DreamSim: Learning New Dimensions of
Human Visual Similarity using Synthetic Data
NeurIPS 2023 Spotlight
Stephanie Fu*1
Netanel Y. Tamir*2
Shobhita Sundaram*1
Lucy Chai1
Richard Zhang3
Tali Dekel2
Phillip Isola1
1 2 3
* Equal contribution, order decided by random seed

Which image, A or B, is most similar to the reference? We generate a new benchmark of synthetic image triplets that span a wide range of mid-level variations, labeled with human similarity judgments. The dots below each image indicate which image is considered most similar to the reference by humans vs several existing metrics and our new metric, DreamSim.


Current perceptual similarity metrics operate at the level of pixels and patches. These metrics compare images in terms of their low-level colors and textures, but fail to capture mid-level similarities, and differences, in image layout, object poses, and semantic content. In this paper, we develop a perceptual metric that assesses images holistically. Our first step is to collect a new dataset of human similarity judgments over image pairs that are alike in diverse ways. Critical to this dataset is that judgments are nearly automatic and shared by all observers. To achieve this we use recent text-to-image models to create synthetic pairs that are perturbed along various dimensions. We observe that popular perceptual metrics fall short of explaining our new data, and we introduce a new metric, DreamSim, tuned to better align with human perception. We analyze how our metric is affected by different visual attributes, and find that it focuses heavily on foreground objects and semantic content while also being sensitive to color and layout. Notably, despite being trained on synthetic data, our metric generalizes to real images, giving strong results on retrieval and reconstruction tasks. Furthermore, our metric outperforms both prior learned metrics and recent large vision models on these tasks.

Installation and Usage


pip install dreamsim


from dreamsim import dreamsim
from PIL import Image

model, preprocess = dreamsim(pretrained=True, cache_dir="~/.cache")


# Feature extraction
img1 = preprocess(Image.open("img1_path"))

embedding = model.embed(img1)

# Perceptual similarity metric
img1 = preprocess(Image.open("img1_path"))
img2 = preprocess(Image.open("img2_path"))

distance = model(img1, img2)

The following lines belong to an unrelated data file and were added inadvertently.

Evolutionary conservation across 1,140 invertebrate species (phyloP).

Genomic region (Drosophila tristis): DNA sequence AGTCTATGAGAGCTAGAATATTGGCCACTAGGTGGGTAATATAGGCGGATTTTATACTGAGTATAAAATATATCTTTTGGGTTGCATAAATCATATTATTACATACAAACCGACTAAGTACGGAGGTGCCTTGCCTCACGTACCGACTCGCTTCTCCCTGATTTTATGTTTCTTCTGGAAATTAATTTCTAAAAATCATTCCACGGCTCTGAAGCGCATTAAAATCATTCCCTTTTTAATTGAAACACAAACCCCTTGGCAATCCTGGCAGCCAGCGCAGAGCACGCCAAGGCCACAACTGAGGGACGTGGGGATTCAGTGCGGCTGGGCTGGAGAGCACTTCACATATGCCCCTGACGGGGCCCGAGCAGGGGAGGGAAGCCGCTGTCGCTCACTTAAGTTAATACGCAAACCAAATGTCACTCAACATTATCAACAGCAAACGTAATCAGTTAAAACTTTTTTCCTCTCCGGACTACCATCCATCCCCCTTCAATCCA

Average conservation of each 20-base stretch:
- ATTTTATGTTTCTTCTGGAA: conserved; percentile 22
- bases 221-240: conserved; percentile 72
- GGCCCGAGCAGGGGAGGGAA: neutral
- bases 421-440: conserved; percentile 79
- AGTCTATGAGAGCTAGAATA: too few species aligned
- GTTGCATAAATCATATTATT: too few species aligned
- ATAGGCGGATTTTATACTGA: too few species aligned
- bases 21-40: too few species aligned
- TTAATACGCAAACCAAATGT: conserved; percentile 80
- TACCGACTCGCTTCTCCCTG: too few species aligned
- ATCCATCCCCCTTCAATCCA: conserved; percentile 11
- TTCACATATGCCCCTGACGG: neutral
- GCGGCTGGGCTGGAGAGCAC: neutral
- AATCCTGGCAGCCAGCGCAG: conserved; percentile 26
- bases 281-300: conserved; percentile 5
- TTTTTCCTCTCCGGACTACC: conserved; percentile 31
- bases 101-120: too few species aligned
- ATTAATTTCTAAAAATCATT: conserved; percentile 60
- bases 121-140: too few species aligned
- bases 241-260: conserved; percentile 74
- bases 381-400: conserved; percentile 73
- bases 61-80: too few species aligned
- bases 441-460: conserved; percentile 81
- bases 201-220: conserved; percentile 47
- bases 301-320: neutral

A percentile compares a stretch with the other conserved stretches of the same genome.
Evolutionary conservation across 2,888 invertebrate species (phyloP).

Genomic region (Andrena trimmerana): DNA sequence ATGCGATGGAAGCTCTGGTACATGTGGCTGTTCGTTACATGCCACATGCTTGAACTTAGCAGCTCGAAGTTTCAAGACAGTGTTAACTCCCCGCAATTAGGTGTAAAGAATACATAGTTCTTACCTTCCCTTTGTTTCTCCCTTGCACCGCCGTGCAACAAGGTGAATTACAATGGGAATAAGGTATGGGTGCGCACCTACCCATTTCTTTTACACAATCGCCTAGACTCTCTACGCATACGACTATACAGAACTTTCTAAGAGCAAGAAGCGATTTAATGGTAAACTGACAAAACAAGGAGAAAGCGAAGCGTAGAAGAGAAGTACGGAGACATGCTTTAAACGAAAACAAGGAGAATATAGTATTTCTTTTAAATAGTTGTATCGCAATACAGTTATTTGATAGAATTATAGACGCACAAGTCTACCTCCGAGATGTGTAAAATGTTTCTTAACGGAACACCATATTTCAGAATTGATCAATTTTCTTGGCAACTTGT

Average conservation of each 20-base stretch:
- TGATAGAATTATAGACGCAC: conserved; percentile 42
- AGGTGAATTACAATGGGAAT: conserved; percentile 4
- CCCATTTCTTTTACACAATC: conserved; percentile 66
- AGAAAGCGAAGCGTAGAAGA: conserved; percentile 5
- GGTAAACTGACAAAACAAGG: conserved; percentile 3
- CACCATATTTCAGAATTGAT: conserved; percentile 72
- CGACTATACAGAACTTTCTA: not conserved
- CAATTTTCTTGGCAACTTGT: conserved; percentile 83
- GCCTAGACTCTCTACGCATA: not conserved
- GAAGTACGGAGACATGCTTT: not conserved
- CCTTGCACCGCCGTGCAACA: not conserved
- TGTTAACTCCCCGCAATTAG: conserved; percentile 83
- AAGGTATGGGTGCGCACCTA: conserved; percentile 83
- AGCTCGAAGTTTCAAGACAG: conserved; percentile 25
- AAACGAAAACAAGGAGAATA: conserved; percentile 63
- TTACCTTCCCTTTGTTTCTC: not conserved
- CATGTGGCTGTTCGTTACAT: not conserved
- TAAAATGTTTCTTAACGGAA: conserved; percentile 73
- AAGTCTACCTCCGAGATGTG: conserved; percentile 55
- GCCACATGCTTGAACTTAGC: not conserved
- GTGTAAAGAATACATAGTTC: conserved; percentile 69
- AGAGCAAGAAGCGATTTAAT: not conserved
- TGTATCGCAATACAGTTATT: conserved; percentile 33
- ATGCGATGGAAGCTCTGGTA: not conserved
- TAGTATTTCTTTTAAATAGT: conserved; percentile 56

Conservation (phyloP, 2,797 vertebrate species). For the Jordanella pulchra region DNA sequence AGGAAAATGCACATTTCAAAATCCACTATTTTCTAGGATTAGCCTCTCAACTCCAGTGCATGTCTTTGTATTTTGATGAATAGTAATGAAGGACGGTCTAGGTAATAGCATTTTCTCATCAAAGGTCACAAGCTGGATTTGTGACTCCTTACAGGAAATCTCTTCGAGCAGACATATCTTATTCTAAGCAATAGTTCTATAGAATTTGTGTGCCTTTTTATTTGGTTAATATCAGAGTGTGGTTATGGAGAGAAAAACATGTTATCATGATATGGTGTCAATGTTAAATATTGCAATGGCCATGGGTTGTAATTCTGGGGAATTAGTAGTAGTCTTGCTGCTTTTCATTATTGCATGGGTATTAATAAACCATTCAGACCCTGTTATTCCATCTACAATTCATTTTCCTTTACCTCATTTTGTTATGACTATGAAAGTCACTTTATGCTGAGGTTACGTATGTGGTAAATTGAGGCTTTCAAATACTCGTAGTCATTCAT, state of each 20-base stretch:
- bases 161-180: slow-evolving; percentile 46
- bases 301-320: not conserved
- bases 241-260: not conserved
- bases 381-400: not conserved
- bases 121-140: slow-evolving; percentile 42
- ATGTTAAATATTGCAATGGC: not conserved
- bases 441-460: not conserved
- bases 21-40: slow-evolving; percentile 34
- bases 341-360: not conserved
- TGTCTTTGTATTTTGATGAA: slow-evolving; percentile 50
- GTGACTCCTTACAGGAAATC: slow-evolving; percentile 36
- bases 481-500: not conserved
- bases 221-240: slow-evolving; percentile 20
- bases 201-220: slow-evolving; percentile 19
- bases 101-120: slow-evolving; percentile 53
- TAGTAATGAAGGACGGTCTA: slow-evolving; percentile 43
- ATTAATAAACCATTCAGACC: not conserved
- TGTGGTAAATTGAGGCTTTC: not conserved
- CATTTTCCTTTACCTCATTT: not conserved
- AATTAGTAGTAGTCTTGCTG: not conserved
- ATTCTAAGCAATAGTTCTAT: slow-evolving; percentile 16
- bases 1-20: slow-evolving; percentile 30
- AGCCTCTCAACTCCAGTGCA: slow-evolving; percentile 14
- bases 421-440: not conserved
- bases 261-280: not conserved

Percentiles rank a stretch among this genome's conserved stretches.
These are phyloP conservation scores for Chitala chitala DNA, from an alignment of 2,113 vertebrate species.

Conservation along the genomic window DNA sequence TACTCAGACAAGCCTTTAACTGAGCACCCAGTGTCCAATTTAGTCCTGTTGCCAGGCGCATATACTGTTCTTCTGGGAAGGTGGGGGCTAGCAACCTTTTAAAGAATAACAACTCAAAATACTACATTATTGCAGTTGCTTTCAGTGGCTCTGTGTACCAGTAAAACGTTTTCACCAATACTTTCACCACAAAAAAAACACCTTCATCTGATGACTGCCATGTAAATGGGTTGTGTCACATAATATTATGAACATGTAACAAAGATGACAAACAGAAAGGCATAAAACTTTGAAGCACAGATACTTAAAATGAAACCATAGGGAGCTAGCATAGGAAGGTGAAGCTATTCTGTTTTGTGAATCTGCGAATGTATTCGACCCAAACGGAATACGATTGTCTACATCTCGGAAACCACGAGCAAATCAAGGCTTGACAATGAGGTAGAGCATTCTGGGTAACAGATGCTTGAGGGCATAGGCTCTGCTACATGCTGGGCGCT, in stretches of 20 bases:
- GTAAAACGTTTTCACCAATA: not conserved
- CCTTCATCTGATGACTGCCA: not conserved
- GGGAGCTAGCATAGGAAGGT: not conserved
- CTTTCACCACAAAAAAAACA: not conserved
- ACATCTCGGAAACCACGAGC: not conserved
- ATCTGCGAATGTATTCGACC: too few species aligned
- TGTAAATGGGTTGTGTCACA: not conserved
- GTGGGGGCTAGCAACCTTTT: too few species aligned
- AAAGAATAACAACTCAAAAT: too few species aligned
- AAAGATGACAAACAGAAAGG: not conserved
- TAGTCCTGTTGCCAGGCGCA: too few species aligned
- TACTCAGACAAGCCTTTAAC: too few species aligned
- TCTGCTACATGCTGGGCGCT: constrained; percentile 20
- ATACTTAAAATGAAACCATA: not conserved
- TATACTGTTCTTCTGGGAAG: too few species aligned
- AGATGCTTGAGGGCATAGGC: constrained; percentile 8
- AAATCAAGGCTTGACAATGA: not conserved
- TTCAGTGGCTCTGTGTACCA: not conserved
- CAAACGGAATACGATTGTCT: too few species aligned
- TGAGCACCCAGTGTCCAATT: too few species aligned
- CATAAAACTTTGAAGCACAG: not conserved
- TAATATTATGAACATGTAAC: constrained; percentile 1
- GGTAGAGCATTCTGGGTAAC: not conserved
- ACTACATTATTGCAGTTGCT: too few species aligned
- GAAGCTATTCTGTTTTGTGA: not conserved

Our perceptual metric is a pairwise image distance, computed as the cosine distance between concatenated backbone model features. We train via a hinge loss on image triplets, training via Low-Rank Adaptation (LoRA).

Nearest Neighbors Experiment

Nearest-neighbor retrieval. We perform a nearest neighbor search on the ImageNet-R and COCO datasets using different metrics. Although the datasets include images outside of our training domain, our model consistently retrieves neighbors with similar appearance and class to that of the query image.

Inversion Experiment

Feature inversion across different metrics and image priors. Given a target image, we optimize for an image, where the objective is to match the target image embedding of a given backbone. Without any image prior (Optimization), our metric recovers better the color, shape and semantics of the target image. With a weak image prior (DIP Inversion), our metric is better able to reproduce scene structure and semantics. Using a diffusion model as a strong prior, our metric better captures overall semantics and scene appearance.


We thank Jim DiCarlo, Liad Mudrik, Nitzan Censor for fruitful discussions throughout the project. Additionally, we thank Narek Tumanyan for his insightful comments over the course of the project. Finally, we thank Michelle Li for proofreading sections of this paper and offering helpful comments.

This work was supported by the NSF GRFP Fellowship to Shobhita Sundaram, the Meta PhD Fellowship to Lucy Chai, the Israeli Science Foundation (grant 2303/20) to Tali Dekel, and the Packard Fellowship to Phillip Isola.


 title={DreamSim: Learning New Dimensions of Human Visual Similarity using Synthetic Data},
 author={Stephanie Fu* and Netanel Tamir* and Shobhita Sundaram* and Lucy Chai and Richard Zhang and Tali Dekel and Phillip Isola},